Hernan D’Aloia, of Montclair, CA., got his start in the Lowrider engraving scene fourteen years ago. “I used to use an air scribe tool to engrave, which I later found out was the incorrect tool,” explains Hernan with a laugh. “Engraving was hard because I was self-taught and I didn’t have time to go to school or to take lessons on engraving.” Hernan used his budding passion as a side job but as time progressed, he kept getting more and more clients until he was eventually engraving full-time.
Hernan has also seen the engraving industry change within Lowriding. “Back when I started, I think judges wanted to see a small amount of engraving but lately, people have taken it upon themselves to do as much as possible,” He says. “A lot of engraving is being put into these cars. I love the art of engraving, but I don’t like when it is overkill. I feel that the engraving shouldn’t overpower the paintjob and it looks like some people these days are spending more money on engraving than on paint! Again, engraving should be an accent; you don’t want it to be the focus of your build.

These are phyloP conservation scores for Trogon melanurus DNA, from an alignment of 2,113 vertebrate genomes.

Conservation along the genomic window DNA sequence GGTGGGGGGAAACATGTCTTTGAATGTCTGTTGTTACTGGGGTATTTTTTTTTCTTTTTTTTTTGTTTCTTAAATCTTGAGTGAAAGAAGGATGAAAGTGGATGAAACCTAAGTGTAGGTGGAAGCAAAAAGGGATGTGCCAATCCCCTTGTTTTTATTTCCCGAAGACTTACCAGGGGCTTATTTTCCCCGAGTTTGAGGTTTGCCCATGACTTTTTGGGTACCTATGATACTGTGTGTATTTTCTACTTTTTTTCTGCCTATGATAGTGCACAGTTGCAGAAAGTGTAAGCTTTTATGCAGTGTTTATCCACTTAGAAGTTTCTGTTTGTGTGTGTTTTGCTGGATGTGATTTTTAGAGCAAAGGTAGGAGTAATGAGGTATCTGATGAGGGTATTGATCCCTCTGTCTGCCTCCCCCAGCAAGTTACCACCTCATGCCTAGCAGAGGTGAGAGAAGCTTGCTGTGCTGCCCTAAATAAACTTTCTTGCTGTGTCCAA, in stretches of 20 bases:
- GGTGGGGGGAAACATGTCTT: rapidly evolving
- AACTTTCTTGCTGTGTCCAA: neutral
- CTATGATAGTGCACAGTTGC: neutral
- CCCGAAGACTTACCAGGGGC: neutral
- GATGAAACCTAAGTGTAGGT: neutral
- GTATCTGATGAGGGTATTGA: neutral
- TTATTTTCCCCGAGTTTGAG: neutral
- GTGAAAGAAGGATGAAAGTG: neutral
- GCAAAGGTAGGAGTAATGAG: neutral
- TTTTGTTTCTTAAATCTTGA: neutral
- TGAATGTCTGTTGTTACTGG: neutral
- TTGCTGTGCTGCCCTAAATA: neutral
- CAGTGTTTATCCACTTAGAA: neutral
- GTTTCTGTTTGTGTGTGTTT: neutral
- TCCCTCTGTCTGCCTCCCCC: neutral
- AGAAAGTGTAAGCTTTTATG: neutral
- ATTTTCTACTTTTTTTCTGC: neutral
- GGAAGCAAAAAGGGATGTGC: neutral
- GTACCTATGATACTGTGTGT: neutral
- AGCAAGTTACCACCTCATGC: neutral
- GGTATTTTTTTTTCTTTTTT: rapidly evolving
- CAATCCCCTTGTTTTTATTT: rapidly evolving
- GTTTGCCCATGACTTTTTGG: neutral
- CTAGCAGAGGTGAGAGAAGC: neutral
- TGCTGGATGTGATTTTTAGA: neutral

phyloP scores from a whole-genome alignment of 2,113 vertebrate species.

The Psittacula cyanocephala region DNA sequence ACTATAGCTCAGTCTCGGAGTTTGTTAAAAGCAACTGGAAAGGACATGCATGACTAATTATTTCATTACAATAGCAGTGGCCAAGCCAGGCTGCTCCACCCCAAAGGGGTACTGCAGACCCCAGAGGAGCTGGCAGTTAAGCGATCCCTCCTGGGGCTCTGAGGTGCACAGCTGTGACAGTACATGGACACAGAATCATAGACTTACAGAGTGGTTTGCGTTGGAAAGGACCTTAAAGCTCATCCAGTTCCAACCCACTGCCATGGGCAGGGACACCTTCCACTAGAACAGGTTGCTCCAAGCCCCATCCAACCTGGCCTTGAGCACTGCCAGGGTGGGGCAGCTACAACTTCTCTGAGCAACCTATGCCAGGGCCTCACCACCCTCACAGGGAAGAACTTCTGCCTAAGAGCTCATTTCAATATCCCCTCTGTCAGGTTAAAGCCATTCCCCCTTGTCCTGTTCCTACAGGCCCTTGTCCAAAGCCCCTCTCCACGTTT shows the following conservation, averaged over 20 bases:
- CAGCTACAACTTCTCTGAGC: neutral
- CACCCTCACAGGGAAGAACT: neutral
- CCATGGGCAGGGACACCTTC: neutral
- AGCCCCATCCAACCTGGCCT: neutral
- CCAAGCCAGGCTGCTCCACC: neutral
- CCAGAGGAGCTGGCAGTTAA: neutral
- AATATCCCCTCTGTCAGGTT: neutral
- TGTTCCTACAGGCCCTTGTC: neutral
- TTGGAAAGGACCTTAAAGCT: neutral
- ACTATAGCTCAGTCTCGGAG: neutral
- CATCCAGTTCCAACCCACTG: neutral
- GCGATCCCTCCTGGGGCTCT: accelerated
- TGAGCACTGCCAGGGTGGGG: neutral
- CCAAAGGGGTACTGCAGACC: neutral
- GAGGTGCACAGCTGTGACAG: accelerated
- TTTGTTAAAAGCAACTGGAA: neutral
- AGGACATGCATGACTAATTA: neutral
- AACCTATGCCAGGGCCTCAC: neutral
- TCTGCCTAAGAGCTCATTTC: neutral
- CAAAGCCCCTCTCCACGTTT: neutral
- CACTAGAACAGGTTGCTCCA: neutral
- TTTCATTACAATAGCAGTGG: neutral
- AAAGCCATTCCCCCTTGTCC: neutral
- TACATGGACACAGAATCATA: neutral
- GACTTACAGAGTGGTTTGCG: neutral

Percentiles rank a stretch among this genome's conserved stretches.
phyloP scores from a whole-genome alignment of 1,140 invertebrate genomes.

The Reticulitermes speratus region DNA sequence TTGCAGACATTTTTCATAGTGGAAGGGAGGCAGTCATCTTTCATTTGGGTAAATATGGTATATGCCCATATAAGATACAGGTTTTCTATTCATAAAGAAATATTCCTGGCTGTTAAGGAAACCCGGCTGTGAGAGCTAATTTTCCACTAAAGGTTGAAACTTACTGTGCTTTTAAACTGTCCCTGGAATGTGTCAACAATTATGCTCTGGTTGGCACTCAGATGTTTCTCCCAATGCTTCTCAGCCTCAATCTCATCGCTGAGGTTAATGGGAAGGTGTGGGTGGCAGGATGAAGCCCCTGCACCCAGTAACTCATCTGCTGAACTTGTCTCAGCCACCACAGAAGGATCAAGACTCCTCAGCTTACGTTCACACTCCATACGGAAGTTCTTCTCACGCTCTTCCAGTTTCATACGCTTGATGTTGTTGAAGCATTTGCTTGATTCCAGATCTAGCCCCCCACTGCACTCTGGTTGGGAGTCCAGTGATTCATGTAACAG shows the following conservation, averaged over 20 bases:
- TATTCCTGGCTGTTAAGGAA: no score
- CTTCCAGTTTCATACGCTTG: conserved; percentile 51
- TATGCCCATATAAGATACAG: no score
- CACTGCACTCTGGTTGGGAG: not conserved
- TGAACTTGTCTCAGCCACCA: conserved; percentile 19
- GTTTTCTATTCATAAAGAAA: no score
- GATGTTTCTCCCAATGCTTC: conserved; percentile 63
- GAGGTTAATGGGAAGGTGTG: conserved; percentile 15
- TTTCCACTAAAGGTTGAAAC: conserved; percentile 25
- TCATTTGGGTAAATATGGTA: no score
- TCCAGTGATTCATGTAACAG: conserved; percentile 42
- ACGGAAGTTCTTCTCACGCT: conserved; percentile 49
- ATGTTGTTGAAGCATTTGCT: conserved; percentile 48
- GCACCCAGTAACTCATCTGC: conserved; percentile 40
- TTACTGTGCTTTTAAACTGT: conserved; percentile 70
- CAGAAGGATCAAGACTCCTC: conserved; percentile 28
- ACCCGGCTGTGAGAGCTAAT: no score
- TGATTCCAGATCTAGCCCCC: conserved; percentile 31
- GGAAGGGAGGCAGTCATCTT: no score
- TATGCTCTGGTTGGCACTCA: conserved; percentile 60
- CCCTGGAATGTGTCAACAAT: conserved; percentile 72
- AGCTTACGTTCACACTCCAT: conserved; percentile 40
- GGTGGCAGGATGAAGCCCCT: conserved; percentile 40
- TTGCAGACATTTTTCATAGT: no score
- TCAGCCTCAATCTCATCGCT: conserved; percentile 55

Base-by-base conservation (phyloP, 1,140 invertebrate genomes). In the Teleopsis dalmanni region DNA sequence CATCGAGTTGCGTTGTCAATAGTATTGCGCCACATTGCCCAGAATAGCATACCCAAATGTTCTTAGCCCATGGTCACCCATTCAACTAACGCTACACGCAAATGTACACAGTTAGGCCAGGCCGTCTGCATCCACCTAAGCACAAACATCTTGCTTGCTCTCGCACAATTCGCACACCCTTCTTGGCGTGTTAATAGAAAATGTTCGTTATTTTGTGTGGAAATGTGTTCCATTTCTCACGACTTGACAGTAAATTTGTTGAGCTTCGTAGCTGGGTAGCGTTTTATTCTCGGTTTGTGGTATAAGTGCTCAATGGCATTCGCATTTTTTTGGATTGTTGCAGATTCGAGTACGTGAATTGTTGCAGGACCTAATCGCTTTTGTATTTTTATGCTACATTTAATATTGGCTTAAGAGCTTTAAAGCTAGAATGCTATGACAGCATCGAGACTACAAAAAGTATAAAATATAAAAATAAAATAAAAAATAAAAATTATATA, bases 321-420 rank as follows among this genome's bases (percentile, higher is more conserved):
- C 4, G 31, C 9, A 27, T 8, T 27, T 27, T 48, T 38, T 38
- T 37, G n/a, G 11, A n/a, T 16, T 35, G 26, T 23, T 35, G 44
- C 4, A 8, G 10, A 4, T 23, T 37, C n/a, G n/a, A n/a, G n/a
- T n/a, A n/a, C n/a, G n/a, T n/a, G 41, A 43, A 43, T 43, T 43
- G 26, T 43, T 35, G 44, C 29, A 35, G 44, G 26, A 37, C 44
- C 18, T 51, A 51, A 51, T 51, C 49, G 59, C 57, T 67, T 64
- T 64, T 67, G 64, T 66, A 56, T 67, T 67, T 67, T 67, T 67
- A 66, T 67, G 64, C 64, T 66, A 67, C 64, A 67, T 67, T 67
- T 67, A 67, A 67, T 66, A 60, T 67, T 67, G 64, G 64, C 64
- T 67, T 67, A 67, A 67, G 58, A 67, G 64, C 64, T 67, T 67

“When it comes to engraving the sky’s the limit, but I think in the future the scene will feature cars that are more toned down and will have minimal engraving work done on them.”